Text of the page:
I had always assumed amber was a resin and then got fossilised. If Hyrax pee can be fossilised and then tinctured, then it would follow that amber should work in technical terms, but as there would appear to be very little smell in terms of the amber substance before tincturing, then the tincture could not smell very much even if it did work. I cannot see however that just a few weeks would prove anything at all. I would imagine a year in tincture would be needed at least.
I found this online:-
Composition and formation
Amber is heterogeneous in composition, but consists of several resinous bodies more or less soluble in alcohol, ether and chloroform, associated with an insoluble bituminous substance. Amber is a macromolecule by free radical polymerization of several precursors in the labdane family, e.g. communic acid, cummunol, and biformene. These labdanes are diterpenes (C20H32) and trienes, equipping the organic skeleton with three alkene groups for polymerization. As amber matures over the years, more polymerization takes place as well as isomerization reactions, crosslinking and cyclization.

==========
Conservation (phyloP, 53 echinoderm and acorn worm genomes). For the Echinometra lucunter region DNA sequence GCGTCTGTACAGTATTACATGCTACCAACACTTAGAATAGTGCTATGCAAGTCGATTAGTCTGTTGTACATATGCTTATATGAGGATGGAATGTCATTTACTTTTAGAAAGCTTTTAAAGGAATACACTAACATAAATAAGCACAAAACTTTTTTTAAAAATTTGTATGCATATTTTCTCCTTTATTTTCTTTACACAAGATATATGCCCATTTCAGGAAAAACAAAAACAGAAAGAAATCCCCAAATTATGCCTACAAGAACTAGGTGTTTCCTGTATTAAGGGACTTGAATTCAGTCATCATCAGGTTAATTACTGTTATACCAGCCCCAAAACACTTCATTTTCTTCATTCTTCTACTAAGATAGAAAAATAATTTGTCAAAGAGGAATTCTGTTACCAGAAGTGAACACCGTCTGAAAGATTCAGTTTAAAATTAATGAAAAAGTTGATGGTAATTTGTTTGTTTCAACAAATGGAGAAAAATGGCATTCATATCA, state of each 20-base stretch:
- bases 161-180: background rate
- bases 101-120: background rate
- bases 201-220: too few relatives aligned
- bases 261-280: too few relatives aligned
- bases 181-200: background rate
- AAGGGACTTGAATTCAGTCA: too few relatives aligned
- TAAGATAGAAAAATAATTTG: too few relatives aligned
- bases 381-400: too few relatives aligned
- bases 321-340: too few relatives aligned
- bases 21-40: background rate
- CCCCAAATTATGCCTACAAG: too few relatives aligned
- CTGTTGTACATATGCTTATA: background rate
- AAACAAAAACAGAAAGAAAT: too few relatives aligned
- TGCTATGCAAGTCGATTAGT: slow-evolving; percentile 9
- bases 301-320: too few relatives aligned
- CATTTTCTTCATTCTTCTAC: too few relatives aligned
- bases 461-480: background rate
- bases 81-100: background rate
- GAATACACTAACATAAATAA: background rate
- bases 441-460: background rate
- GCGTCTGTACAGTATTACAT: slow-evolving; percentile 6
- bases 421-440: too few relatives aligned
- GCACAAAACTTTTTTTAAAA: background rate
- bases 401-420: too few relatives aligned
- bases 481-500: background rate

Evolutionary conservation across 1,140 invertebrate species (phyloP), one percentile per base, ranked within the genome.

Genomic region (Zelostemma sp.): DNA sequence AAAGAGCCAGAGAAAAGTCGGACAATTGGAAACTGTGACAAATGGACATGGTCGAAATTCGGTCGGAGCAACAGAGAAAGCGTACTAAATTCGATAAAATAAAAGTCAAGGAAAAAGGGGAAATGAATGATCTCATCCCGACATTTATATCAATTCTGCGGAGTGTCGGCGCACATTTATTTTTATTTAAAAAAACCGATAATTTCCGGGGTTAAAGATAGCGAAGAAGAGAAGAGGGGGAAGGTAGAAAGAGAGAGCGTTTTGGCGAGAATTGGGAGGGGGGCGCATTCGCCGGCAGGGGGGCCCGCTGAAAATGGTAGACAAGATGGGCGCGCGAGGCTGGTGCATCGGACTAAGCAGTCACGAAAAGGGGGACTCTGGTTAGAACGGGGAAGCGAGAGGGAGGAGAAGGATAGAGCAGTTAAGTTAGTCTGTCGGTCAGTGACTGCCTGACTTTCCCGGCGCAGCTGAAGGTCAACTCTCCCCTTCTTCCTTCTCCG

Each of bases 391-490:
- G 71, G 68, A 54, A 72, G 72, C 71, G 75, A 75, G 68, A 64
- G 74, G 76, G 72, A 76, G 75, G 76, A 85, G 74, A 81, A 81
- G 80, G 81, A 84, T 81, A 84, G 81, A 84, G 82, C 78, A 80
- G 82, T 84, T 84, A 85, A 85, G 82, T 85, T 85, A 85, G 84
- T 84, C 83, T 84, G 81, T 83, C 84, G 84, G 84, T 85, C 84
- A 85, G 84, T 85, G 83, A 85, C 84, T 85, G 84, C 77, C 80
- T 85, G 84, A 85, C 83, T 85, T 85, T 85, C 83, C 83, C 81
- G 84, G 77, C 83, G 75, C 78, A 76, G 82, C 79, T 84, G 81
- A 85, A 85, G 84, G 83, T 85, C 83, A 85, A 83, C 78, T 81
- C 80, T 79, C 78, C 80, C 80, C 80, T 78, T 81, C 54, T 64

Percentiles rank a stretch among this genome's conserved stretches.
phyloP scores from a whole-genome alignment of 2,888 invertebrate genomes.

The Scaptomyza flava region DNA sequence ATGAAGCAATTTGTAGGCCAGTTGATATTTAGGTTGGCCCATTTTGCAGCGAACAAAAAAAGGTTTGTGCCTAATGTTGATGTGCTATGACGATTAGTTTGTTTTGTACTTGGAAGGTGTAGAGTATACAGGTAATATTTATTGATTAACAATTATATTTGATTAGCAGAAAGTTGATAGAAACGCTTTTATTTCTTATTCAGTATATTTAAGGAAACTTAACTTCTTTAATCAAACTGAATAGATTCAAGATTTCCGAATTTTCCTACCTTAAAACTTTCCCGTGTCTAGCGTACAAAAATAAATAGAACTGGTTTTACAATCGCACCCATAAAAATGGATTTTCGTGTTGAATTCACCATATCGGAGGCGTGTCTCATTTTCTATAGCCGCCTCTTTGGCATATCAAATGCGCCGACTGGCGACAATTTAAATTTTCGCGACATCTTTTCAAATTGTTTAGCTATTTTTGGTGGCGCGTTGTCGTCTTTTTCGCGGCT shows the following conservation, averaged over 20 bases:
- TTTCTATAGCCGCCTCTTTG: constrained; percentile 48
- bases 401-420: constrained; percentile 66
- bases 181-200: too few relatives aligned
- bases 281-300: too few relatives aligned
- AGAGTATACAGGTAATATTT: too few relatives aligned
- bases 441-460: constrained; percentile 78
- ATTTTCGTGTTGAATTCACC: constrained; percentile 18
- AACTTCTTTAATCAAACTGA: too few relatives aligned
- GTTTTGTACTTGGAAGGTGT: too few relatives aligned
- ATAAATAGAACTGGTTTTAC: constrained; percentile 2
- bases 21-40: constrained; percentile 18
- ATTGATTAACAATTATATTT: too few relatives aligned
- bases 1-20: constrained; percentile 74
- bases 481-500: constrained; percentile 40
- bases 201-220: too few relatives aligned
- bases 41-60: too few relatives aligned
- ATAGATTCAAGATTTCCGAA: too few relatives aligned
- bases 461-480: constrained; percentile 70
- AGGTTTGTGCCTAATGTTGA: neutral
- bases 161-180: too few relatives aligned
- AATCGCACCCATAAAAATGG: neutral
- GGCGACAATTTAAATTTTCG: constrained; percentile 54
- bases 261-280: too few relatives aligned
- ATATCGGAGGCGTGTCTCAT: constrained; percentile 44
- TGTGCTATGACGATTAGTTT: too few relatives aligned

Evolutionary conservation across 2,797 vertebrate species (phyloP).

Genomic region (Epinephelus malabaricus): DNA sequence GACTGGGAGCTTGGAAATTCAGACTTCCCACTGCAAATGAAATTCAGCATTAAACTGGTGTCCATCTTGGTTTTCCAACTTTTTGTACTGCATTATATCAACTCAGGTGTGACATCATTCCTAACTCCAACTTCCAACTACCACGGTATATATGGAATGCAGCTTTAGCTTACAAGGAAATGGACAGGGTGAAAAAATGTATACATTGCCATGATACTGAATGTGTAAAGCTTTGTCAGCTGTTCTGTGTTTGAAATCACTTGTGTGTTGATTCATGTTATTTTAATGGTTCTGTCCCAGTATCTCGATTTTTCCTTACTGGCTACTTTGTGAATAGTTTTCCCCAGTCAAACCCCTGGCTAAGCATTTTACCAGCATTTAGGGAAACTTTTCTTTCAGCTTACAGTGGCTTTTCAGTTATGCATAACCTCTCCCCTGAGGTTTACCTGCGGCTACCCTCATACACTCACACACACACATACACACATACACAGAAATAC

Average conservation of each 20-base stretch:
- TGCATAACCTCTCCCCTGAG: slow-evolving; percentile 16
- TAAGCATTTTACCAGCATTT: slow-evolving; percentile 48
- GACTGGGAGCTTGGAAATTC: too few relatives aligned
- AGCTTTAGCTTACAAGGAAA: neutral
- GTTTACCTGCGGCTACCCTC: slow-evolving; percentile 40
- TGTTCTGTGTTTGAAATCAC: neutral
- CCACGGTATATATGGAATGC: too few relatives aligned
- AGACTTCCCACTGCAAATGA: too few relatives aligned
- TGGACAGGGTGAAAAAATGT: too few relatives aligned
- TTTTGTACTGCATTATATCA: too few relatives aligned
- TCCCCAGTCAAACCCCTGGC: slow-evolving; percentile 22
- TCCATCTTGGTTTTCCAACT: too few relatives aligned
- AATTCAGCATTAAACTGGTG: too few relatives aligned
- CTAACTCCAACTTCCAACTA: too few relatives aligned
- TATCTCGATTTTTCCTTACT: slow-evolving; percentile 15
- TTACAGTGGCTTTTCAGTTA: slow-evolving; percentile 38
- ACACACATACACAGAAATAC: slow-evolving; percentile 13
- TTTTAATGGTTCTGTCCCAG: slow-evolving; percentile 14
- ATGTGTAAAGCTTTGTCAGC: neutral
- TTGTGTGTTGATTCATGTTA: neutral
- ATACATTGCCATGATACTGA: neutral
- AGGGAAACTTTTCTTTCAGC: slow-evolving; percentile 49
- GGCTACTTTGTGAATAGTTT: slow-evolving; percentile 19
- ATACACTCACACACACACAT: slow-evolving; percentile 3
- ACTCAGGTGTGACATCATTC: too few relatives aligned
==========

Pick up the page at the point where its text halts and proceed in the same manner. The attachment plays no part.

The average composition of amber leads to the general formula C10H16O.
Molecular polymerization, resulting from high pressures and temperatures produced by overlying sediment, transforms the resin first into copal. Sustained heat and pressure drives off terpenes and results in the formation of amber.
People use it for violin strings and looking online, the dissolving options people have tried when using it for bows seem to have been these:-
1) - Acetone, followed by naphtha, then crushed and the volatiles boiled off.
2) - Chloroform (Used when releasing the insects for study and takes about two hours apparently)
3) - From Violin Varnish and how to make it by G. Foucher 1911 - "In its natural state it is not soluble in alcohol nor essence of turpentine nor essential oils. It can, however, be dissolved by the following process. Place some in a clean earthenware vessel and heat it gradually, when melted pour on to a marble slab, when it becomes hard again reduce it to powder. It can then be readily dissolved in spirit, essence of turpentine and also in all the oils extracted by the distillation of tar." (Found from another persons posting only)
Someone else said that the heating is supposed to change the chemical bond, rendering it dissolvable.
4) - alcoholic solution of potash.
(I cannot vouch for the success of any of these but am just repeating what I have discovered online)
Still reading.... and it appears that you must first heat it to between 300 and 500 degrees, depending on the amber type, then crush it and it will then dissolve in the alcohol (apparently).